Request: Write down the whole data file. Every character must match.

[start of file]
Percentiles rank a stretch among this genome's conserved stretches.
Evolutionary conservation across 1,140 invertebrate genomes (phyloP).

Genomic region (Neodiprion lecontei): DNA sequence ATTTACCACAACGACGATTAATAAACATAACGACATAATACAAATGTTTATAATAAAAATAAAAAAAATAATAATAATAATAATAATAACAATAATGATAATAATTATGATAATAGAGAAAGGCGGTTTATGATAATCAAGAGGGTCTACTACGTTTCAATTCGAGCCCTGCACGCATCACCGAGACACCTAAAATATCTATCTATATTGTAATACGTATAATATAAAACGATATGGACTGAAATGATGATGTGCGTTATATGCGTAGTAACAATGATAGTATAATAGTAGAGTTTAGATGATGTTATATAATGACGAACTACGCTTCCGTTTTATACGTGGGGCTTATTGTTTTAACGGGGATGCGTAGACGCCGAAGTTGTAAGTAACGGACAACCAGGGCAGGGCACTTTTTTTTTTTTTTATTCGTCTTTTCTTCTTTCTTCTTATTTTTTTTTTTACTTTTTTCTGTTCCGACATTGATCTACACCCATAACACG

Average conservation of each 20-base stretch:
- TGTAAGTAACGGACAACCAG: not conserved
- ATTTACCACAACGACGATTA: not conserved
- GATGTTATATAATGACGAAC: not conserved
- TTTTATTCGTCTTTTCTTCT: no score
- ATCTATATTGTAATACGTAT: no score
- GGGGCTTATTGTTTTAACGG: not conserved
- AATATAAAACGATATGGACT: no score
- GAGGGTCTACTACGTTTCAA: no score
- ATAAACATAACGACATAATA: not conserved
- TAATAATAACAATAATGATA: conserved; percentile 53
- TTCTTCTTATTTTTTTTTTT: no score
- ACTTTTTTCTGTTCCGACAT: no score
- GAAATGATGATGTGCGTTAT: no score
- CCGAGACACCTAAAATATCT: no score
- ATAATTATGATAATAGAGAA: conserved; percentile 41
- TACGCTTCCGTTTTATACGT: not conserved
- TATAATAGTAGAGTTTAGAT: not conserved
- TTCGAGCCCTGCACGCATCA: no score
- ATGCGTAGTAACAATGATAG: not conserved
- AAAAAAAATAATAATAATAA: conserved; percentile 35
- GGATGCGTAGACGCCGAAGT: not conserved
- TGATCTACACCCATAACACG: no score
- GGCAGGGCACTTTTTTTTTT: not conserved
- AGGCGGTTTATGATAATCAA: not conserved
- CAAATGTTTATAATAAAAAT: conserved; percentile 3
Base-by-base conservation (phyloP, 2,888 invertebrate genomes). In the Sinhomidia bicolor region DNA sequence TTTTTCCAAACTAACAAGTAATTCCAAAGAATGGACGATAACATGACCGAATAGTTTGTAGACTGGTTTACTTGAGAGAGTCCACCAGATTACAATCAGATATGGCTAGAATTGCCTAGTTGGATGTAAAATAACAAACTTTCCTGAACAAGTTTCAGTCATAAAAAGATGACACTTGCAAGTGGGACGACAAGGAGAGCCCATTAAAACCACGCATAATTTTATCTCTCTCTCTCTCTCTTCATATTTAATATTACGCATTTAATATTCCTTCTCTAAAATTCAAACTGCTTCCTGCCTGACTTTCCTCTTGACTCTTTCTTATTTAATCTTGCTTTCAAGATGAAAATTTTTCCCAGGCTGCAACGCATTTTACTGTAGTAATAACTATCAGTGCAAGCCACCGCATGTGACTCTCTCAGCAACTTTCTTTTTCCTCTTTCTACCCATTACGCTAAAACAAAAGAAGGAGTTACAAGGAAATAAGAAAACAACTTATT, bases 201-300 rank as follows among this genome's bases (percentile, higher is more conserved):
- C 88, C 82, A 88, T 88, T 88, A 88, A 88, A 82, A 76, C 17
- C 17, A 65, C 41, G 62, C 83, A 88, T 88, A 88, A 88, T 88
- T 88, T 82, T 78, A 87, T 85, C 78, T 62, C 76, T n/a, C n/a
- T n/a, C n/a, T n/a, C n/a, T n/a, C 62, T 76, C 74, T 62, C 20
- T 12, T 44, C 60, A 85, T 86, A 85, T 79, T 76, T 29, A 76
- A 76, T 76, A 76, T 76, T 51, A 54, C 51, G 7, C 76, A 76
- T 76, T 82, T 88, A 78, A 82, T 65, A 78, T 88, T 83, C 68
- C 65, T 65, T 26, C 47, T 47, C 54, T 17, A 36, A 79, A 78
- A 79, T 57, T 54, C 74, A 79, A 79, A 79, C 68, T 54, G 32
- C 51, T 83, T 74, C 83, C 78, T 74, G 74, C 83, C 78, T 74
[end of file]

Percentiles rank a stretch among this genome's conserved stretches.
Evolutionary conservation across 1,140 invertebrate genomes (phyloP).

Genomic region (Neodiprion lecontei): DNA sequence ATTTACCACAACGACGATTAATAAACATAACGACATAATACAAATGTTTATAATAAAAATAAAAAAAATAATAATAATAATAATAATAACAATAATGATAATAATTATGATAATAGAGAAAGGCGGTTTATGATAATCAAGAGGGTCTACTACGTTTCAATTCGAGCCCTGCACGCATCACCGAGACACCTAAAATATCTATCTATATTGTAATACGTATAATATAAAACGATATGGACTGAAATGATGATGTGCGTTATATGCGTAGTAACAATGATAGTATAATAGTAGAGTTTAGATGATGTTATATAATGACGAACTACGCTTCCGTTTTATACGTGGGGCTTATTGTTTTAACGGGGATGCGTAGACGCCGAAGTTGTAAGTAACGGACAACCAGGGCAGGGCACTTTTTTTTTTTTTTATTCGTCTTTTCTTCTTTCTTCTTATTTTTTTTTTTACTTTTTTCTGTTCCGACATTGATCTACACCCATAACACG

Average conservation of each 20-base stretch:
- TGTAAGTAACGGACAACCAG: not conserved
- ATTTACCACAACGACGATTA: not conserved
- GATGTTATATAATGACGAAC: not conserved
- TTTTATTCGTCTTTTCTTCT: no score
- ATCTATATTGTAATACGTAT: no score
- GGGGCTTATTGTTTTAACGG: not conserved
- AATATAAAACGATATGGACT: no score
- GAGGGTCTACTACGTTTCAA: no score
- ATAAACATAACGACATAATA: not conserved
- TAATAATAACAATAATGATA: conserved; percentile 53
- TTCTTCTTATTTTTTTTTTT: no score
- ACTTTTTTCTGTTCCGACAT: no score
- GAAATGATGATGTGCGTTAT: no score
- CCGAGACACCTAAAATATCT: no score
- ATAATTATGATAATAGAGAA: conserved; percentile 41
- TACGCTTCCGTTTTATACGT: not conserved
- TATAATAGTAGAGTTTAGAT: not conserved
- TTCGAGCCCTGCACGCATCA: no score
- ATGCGTAGTAACAATGATAG: not conserved
- AAAAAAAATAATAATAATAA: conserved; percentile 35
- GGATGCGTAGACGCCGAAGT: not conserved
- TGATCTACACCCATAACACG: no score
- GGCAGGGCACTTTTTTTTTT: not conserved
- AGGCGGTTTATGATAATCAA: not conserved
- CAAATGTTTATAATAAAAAT: conserved; percentile 3
Base-by-base conservation (phyloP, 2,888 invertebrate genomes). In the Sinhomidia bicolor region DNA sequence TTTTTCCAAACTAACAAGTAATTCCAAAGAATGGACGATAACATGACCGAATAGTTTGTAGACTGGTTTACTTGAGAGAGTCCACCAGATTACAATCAGATATGGCTAGAATTGCCTAGTTGGATGTAAAATAACAAACTTTCCTGAACAAGTTTCAGTCATAAAAAGATGACACTTGCAAGTGGGACGACAAGGAGAGCCCATTAAAACCACGCATAATTTTATCTCTCTCTCTCTCTCTTCATATTTAATATTACGCATTTAATATTCCTTCTCTAAAATTCAAACTGCTTCCTGCCTGACTTTCCTCTTGACTCTTTCTTATTTAATCTTGCTTTCAAGATGAAAATTTTTCCCAGGCTGCAACGCATTTTACTGTAGTAATAACTATCAGTGCAAGCCACCGCATGTGACTCTCTCAGCAACTTTCTTTTTCCTCTTTCTACCCATTACGCTAAAACAAAAGAAGGAGTTACAAGGAAATAAGAAAACAACTTATT, bases 201-300 rank as follows among this genome's bases (percentile, higher is more conserved):
- C 88, C 82, A 88, T 88, T 88, A 88, A 88, A 82, A 76, C 17
- C 17, A 65, C 41, G 62, C 83, A 88, T 88, A 88, A 88, T 88
- T 88, T 82, T 78, A 87, T 85, C 78, T 62, C 76, T n/a, C n/a
- T n/a, C n/a, T n/a, C n/a, T n/a, C 62, T 76, C 74, T 62, C 20
- T 12, T 44, C 60, A 85, T 86, A 85, T 79, T 76, T 29, A 76
- A 76, T 76, A 76, T 76, T 51, A 54, C 51, G 7, C 76, A 76
- T 76, T 82, T 88, A 78, A 82, T 65, A 78, T 88, T 83, C 68
- C 65, T 65, T 26, C 47, T 47, C 54, T 17, A 36, A 79, A 78
- A 79, T 57, T 54, C 74, A 79, A 79, A 79, C 68, T 54, G 32
- C 51, T 83, T 74, C 83, C 78, T 74, G 74, C 83, C 78, T 74